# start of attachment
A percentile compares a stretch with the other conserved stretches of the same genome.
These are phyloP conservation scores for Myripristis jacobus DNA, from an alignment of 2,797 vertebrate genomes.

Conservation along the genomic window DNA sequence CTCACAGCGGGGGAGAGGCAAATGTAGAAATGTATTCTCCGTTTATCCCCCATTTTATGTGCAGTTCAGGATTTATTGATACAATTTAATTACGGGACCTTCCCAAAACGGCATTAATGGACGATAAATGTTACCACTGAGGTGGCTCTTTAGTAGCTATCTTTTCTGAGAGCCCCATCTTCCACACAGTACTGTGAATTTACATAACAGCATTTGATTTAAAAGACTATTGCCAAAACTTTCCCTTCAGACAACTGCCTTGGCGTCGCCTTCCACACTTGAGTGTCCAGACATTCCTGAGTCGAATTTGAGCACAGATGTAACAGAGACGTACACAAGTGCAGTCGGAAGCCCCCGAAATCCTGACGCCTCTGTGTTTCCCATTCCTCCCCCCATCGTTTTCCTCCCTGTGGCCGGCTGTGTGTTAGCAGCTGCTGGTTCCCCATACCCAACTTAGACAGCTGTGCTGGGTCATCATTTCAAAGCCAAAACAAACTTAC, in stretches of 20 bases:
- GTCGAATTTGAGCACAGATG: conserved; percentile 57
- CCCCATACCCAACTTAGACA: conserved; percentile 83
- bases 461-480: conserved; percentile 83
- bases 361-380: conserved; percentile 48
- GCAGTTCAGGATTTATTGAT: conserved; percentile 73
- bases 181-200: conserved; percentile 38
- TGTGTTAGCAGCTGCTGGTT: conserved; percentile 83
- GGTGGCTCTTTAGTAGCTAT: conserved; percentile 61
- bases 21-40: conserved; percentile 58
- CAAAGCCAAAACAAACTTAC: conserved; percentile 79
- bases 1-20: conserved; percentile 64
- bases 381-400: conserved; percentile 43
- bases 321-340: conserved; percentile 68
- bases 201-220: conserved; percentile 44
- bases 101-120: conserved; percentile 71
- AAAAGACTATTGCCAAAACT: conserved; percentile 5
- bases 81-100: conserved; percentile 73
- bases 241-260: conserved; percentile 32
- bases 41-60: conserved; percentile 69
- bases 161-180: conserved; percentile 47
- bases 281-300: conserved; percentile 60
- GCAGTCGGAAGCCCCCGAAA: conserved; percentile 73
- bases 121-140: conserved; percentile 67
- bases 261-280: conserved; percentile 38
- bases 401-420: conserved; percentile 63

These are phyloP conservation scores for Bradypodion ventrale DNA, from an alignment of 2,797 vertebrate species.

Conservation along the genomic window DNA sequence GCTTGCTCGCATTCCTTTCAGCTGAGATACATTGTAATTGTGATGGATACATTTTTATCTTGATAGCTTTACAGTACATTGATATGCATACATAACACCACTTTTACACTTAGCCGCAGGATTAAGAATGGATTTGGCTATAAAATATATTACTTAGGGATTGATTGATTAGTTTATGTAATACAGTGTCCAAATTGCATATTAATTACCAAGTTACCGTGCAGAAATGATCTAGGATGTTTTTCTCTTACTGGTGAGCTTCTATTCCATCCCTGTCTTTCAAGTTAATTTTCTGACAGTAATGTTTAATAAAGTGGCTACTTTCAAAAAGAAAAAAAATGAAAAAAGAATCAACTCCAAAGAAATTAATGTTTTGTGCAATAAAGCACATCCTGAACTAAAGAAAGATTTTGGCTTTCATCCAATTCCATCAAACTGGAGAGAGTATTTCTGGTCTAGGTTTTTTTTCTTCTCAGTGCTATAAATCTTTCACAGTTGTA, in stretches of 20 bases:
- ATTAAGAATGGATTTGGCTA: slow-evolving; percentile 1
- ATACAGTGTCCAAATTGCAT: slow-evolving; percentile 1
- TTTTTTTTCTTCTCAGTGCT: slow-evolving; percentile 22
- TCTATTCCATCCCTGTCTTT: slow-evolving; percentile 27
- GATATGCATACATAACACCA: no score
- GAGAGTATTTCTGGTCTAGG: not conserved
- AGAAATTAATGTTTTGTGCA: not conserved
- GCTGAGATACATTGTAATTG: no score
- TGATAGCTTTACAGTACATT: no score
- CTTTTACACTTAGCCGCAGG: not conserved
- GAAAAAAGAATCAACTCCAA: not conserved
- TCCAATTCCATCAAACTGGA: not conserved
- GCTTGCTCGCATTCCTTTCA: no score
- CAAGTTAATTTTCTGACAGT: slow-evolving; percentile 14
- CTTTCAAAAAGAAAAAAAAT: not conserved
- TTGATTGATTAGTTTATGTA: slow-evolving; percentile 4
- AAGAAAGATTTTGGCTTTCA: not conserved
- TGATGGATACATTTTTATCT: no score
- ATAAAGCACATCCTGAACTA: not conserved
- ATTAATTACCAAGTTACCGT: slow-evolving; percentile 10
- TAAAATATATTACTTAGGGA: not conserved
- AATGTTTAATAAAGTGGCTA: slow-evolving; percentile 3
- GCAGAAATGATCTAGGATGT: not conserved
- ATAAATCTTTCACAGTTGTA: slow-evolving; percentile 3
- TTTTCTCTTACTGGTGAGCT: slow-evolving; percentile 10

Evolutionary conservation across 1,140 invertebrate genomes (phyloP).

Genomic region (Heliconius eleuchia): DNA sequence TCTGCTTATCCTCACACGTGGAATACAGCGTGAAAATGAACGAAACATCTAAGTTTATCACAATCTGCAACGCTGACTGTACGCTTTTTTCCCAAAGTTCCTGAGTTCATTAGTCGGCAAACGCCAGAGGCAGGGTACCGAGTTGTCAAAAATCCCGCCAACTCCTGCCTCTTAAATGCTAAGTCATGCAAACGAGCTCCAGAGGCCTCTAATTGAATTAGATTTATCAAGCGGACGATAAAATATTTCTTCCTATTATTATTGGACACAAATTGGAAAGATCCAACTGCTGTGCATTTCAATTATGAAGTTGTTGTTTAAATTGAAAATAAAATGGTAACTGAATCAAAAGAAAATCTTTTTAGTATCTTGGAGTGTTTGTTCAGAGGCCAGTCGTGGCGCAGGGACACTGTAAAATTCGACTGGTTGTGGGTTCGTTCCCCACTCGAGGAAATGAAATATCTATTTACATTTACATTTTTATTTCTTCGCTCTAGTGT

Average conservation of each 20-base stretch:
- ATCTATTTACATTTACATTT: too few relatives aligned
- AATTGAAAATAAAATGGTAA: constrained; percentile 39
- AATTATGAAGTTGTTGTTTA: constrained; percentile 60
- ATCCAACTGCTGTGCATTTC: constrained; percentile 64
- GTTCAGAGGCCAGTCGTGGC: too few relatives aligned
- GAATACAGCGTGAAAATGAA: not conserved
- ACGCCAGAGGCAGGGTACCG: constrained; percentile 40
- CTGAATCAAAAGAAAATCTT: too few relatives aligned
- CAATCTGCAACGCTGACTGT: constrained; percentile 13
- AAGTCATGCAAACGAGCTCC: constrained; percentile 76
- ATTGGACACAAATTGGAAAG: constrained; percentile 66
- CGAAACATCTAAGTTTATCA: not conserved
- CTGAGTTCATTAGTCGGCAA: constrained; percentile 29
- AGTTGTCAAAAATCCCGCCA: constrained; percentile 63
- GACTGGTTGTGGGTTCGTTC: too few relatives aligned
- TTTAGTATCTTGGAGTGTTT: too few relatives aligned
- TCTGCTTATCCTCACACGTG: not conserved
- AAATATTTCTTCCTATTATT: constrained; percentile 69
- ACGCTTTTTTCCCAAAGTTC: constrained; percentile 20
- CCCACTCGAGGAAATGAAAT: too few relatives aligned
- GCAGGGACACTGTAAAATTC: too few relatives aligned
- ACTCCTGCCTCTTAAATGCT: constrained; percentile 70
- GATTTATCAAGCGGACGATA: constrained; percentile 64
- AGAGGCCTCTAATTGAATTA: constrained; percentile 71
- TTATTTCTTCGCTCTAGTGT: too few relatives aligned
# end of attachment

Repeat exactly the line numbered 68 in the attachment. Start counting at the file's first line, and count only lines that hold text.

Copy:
- AAGTCATGCAAACGAGCTCC: constrained; percentile 76